In particle physics, CP stands for Charge+Parity or Charge-conjugation Parity symmetry: the combination of charge conjugation symmetry (C) and parity symmetry (P). According to the current mathematical formulation of quantum chromodynamics, a violation of CP-symmetry in strong interactions could occur. However, no violation of the CP-symmetry has ever been seen in any experiment involving only the strong interaction. As there is no known reason in QCD for it to necessarily be conserved, this is a "fine tuning" problem known as the strong CP problem.
CP-symmetry states that the laws of physics should be the same if a particle were interchanged with its antiparticle (C symmetry, as charges of antiparticles are the negative of the corresponding particle), and then left and right were swapped (P symmetry).
Experiments do not indicate any CP violation in the QCD sector. For example, a generic CP violation in the strongly interacting sector would create an electric dipole moment of the neutron which would be comparable to 10−18 e·m while the current experimental upper bound is roughly one billionth that size.
How CP can be violated in QCD
QCD does not violate the CP-symmetry as easily as the electroweak theory; unlike the electroweak theory in which the gauge fields couple to parity-violating chiral currents, the gluons of QCD couple to vector currents. The absence of any observed violation of CP-symmetry is a problem because there are natural terms in the QCD Lagrangian that are able to break the CP-symmetry.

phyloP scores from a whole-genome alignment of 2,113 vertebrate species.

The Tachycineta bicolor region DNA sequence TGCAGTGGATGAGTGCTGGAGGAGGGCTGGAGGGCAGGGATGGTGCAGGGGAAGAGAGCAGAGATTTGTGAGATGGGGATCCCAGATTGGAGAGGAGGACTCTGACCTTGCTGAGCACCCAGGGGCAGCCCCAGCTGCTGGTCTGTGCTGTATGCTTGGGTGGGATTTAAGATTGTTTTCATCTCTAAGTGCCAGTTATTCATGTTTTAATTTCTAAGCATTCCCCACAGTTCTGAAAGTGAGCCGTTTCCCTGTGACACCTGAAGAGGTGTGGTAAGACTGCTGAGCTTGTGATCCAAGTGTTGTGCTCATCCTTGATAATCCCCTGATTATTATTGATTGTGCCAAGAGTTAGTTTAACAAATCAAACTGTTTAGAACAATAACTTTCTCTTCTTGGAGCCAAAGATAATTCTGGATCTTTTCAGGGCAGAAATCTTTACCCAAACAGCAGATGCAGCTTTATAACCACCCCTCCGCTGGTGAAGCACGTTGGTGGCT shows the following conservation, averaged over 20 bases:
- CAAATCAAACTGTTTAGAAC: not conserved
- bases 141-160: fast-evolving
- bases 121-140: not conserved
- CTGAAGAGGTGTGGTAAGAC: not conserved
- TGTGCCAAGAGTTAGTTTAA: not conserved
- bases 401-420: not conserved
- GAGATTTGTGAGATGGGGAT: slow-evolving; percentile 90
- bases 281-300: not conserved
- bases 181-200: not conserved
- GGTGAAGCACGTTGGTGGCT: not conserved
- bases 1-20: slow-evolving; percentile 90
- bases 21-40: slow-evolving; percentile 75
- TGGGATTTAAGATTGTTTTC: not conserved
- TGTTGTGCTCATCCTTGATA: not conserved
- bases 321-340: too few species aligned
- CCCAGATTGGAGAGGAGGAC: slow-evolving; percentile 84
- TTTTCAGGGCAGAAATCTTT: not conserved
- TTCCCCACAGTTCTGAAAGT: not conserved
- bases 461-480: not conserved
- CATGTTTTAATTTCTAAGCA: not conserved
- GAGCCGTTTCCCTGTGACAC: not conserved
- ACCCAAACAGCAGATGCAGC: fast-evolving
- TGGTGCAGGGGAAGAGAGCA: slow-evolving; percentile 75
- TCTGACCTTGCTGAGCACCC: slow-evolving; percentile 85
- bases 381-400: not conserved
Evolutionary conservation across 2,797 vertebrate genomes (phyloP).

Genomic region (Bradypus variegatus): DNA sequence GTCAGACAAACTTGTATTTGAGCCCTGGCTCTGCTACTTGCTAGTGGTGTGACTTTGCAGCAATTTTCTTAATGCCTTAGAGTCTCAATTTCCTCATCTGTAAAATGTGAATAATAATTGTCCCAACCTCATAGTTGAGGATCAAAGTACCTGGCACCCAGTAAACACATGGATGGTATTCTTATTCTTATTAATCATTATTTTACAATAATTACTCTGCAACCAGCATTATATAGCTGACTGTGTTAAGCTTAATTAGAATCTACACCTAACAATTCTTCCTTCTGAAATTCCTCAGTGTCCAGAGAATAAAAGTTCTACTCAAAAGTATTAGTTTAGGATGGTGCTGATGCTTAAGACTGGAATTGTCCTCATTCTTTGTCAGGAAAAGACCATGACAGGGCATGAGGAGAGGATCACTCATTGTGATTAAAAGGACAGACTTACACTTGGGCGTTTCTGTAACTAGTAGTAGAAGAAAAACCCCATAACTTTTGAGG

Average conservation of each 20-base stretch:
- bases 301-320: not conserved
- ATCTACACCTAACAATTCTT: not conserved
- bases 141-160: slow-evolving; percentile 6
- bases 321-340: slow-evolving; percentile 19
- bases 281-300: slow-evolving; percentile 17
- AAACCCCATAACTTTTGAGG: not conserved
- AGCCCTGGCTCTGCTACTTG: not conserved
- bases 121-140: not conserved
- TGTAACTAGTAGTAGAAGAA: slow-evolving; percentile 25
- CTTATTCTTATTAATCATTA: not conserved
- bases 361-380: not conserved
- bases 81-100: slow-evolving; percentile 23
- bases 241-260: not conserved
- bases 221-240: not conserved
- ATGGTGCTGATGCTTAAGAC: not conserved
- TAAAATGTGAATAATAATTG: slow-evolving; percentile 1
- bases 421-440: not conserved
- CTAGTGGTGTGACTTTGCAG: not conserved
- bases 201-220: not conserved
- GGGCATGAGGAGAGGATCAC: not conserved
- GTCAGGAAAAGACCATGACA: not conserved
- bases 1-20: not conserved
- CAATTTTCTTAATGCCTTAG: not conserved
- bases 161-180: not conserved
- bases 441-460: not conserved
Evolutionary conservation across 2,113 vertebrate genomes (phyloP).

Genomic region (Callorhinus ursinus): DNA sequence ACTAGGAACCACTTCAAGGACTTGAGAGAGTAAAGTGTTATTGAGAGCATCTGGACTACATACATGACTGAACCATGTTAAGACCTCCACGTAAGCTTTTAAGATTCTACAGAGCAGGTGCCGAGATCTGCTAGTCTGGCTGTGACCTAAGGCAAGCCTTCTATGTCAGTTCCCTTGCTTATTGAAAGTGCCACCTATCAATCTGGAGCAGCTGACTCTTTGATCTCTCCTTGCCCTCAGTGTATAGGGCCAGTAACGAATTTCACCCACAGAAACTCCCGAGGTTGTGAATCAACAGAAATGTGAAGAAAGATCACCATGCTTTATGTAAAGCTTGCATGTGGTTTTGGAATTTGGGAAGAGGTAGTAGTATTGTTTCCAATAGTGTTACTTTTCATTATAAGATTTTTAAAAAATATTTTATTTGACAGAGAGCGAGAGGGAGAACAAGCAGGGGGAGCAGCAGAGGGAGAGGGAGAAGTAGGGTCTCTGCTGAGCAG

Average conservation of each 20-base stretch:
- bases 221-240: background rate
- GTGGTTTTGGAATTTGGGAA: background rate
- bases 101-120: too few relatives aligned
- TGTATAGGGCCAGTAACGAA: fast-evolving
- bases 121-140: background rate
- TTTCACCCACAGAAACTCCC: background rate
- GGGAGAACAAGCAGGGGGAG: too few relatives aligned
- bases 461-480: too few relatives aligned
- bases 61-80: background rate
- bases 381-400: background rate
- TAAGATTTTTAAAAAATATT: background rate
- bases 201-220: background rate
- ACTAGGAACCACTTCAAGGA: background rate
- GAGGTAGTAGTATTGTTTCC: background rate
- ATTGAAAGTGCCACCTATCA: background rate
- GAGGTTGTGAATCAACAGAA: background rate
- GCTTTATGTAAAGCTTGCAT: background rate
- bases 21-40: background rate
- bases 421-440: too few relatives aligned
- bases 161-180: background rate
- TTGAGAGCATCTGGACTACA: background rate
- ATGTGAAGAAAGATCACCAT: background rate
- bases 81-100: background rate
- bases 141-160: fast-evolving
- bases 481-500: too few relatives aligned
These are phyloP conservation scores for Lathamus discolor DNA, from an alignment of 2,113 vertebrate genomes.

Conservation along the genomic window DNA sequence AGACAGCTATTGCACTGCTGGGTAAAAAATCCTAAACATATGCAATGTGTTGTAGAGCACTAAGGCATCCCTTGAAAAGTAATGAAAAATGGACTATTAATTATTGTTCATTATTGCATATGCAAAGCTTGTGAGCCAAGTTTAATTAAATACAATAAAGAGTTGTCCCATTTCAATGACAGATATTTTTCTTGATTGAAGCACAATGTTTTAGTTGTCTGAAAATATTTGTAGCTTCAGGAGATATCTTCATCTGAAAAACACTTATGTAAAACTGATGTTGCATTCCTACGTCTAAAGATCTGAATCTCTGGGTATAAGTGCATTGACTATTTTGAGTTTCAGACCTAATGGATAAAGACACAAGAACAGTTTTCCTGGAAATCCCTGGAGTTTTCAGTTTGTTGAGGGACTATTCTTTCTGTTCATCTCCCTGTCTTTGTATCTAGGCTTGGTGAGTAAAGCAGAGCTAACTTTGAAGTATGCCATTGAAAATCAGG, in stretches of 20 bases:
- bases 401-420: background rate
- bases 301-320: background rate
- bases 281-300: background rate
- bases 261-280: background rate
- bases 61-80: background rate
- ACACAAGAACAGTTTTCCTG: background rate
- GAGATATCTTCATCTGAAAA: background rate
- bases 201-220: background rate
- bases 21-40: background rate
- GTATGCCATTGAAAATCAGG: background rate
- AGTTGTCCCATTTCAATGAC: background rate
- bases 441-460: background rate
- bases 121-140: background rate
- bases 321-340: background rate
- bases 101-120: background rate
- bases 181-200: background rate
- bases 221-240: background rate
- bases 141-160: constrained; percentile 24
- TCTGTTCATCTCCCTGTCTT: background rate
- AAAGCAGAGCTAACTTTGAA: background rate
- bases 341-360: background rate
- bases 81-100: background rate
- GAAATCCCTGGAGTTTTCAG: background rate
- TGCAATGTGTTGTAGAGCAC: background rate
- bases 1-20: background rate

For a nonzero choice of the θ angle and the chiral quark mass phase θ′ one expects the CP-symmetry to be violated. If the chiral quark mass phase θ′ can be converted to a contribution to the total effective θ angle, it will have to be explained why this effective angle is extremely small instead of being of order one; the particular value of the angle that must be very close to zero (in this case) is an example of a fine-tuning problem in physics. If the phase θ′ is absorbed in the gamma-matrices, one has to explain why θ is small, but it will not be unnatural to set it equal to zero.
If at least one of the quarks of the standard model were massless, θ would become unobservable; i.e. it would vanish from the theory. However, empirical evidence strongly suggests that none of the quarks are massless and so this solution to the strong CP problem fails.
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